The continuous development and major advances in VPN technology and the number of providers has recently resulted in the massive adoption of Virtual Private Networks around the world, not only for individuals and enterprise but government agencies as well.
In just the past few years VPNs have experienced constant innovation to improve speed, security and ease of use. With this trend set to continue, it is expected that VPN use on desktops, laptops and smartphones as well as routers, smart TVs and IoT devices will become universal within the next 3 to 5 years.
A recent industry report revealed that VPN adoption is anticipated to have a compounding growth rate of 13% each year through to 2022, in both personal and enterprise settings. This steady growth is predicted to push the VPN industry’s value to US$106 billion and beyond.
The VPN market can be split into 2 major categories in 2017, personal users and corporate users. A study by Gartner Dataquest found that there has been a 27% growth in personal users and a staggering 40% growth in enterprise users in the past year alone. The study also pointed out the current corporate market leaders in 2017 supplying enterprise VPNs, Cisco, Checkpoint and Nokia.
A year-on-year growth rate as high as this is very unusual for a mature technology, like VPNs. This public reaction and the recent mass adoption of VPNs is showing a shift in the internet industry to a focus on security.
The driver of growth
As public awareness of hacking and ISP data retention is beginning to trickle into mainstream knowledge, general consumers and web users are becoming more inclined to connect through a VPN service stop ISPs and websites collecting and selling their personal data.
David Lang of ExpressVPN has said that it’s inevitable only a few VPN solutions will survive into the 2020’s and that those services who do survive will be ones, “with a proven track record of providing security and reliability.” This assumption should put faith in consumers for the next few years as it means VPN services will be viciously fighting to be the most reliable, most secure, as well as the fastest and easiest to use – to ensure their top spot in the future.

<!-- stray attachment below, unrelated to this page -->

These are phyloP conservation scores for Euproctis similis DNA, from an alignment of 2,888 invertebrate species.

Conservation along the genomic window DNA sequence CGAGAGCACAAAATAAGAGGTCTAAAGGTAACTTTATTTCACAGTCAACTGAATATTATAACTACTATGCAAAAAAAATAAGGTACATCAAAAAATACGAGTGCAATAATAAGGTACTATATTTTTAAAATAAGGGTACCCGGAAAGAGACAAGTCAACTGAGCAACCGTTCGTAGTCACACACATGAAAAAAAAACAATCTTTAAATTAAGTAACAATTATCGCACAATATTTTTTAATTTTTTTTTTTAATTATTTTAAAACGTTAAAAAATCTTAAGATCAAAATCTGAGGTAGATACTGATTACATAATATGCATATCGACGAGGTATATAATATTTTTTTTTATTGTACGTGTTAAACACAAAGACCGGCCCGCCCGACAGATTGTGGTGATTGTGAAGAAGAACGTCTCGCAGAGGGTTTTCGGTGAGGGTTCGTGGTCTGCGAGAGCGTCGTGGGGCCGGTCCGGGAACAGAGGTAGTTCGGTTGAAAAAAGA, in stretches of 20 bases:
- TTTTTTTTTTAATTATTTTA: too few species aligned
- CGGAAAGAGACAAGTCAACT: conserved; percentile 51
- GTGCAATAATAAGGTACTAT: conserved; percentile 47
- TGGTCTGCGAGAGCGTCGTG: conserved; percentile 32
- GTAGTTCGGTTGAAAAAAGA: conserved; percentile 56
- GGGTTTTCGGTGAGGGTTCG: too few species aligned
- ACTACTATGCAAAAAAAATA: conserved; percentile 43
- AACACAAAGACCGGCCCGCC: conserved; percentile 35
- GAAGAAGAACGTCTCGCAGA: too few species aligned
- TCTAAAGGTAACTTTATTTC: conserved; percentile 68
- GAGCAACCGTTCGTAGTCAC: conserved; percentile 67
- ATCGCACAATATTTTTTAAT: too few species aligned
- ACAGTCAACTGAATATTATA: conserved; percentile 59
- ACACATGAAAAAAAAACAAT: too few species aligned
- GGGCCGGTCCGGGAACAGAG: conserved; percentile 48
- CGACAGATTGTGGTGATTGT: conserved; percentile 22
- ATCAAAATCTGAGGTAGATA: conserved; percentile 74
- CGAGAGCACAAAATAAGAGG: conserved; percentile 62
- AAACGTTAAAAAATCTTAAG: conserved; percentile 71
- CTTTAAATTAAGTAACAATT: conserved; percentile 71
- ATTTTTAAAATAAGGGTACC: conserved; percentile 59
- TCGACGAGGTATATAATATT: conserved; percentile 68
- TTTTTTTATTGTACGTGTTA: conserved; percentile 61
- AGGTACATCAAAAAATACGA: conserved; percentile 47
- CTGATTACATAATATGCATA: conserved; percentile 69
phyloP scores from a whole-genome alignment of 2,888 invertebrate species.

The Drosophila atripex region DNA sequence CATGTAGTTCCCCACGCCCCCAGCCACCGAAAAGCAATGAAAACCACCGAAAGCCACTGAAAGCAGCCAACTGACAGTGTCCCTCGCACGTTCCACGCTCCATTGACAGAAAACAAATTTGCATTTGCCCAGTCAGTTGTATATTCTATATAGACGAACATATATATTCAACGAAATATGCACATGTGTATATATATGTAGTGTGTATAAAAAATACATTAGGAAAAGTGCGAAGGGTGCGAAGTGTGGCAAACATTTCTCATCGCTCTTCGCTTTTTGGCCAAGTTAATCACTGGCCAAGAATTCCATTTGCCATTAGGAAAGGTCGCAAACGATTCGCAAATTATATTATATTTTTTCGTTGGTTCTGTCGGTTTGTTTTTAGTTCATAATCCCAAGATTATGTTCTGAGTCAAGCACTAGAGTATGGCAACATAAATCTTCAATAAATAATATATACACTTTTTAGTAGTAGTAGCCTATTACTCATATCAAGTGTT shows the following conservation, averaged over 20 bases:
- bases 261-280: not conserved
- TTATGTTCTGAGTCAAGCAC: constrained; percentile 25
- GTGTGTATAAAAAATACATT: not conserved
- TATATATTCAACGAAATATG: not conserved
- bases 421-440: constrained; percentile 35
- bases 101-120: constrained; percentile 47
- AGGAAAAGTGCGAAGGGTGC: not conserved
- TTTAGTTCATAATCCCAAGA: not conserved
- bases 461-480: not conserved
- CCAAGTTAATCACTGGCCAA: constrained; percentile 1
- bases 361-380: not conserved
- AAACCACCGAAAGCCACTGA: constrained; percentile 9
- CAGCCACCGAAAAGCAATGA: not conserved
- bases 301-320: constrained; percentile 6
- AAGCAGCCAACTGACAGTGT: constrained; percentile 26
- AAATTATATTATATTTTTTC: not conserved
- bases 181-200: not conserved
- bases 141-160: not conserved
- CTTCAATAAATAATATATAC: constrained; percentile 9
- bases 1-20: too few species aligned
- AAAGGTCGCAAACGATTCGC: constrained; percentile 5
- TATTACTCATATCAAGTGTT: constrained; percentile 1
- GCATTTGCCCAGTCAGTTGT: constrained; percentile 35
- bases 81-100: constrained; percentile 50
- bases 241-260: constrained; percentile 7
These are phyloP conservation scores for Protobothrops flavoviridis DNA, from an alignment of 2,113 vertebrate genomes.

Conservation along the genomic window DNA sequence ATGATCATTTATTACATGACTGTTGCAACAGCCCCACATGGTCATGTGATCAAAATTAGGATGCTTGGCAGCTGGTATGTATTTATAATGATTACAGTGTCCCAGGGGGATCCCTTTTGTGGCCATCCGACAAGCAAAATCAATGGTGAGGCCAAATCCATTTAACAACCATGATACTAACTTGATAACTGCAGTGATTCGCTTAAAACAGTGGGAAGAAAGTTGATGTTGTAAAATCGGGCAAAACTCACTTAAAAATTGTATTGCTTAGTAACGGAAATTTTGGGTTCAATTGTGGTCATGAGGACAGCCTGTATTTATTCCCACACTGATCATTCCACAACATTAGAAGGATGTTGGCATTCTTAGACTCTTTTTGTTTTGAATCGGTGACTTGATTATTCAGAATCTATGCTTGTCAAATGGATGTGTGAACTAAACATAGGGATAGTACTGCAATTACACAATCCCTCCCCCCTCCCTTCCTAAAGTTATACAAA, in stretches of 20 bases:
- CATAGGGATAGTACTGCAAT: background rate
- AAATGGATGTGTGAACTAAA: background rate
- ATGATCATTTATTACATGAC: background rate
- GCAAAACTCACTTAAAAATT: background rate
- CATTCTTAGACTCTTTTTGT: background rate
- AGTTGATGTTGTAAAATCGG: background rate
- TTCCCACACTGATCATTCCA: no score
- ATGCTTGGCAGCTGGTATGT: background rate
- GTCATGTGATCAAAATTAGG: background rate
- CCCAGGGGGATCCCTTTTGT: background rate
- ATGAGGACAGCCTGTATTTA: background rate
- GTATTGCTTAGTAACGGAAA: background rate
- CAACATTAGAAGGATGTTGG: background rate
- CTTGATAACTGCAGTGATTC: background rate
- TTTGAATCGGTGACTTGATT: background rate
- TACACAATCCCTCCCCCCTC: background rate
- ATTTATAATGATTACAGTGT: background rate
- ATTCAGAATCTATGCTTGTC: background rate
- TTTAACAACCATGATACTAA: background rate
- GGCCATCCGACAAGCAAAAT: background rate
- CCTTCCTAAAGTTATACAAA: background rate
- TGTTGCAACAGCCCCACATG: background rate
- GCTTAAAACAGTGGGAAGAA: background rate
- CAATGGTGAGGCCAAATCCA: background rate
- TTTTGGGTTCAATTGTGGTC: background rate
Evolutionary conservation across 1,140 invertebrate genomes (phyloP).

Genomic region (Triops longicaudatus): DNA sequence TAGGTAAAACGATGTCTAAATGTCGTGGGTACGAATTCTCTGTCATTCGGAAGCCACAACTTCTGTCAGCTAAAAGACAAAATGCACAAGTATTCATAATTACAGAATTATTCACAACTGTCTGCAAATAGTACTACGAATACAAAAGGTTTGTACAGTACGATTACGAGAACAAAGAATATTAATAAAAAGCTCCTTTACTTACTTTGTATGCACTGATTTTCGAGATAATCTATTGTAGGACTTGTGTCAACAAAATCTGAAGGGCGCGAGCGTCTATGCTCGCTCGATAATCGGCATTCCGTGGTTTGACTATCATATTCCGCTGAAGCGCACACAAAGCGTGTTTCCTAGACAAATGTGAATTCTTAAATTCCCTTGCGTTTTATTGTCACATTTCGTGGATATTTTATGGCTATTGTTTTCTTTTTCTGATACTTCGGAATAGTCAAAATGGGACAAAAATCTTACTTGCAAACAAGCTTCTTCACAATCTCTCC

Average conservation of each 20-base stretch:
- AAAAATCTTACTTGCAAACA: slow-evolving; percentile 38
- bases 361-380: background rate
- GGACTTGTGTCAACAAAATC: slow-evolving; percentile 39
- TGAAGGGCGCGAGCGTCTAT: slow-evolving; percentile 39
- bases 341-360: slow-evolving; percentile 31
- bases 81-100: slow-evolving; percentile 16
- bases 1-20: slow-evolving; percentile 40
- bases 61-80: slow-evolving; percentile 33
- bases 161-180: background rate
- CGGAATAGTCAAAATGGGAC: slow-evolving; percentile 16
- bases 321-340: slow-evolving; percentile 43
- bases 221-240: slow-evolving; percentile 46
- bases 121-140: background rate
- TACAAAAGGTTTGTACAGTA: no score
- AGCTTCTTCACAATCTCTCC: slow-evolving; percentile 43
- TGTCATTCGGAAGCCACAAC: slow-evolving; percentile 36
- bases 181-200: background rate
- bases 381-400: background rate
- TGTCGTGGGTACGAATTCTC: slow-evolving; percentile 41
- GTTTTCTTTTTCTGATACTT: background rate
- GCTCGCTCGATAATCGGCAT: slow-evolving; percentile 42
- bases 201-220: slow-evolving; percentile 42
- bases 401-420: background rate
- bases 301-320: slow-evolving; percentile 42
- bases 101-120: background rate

This same desire to be the best will also ensure that VPN providers don’t comply with government attempts to stifle security and demand customer and user data to be collected. Consumers will be highly likely to boycott a VPN provider who complies with these government pushes for regulation, an incentive for VPNs to remain secure.
A secure future
In the beginning of the internet revolution, ISPs were forced by governments to store and hand over customer data to either government agencies or advertisers. VPNs aren’t in this tug of war. With public perception of VPNs as being secure and safe, any attempt for governments to force data collection will almost certainly be foiled by a boycott. David Lang stated that “attempts to regulate VPNs will prove fruitless,” as they are “backed by strong public sentiment,” and don’t have any regulated legal requirements to monitor and store data.
We should expect that as VPNs and security knowledge becomes more apparent a future with a secure internet connection isn’t just possible, but inevitable.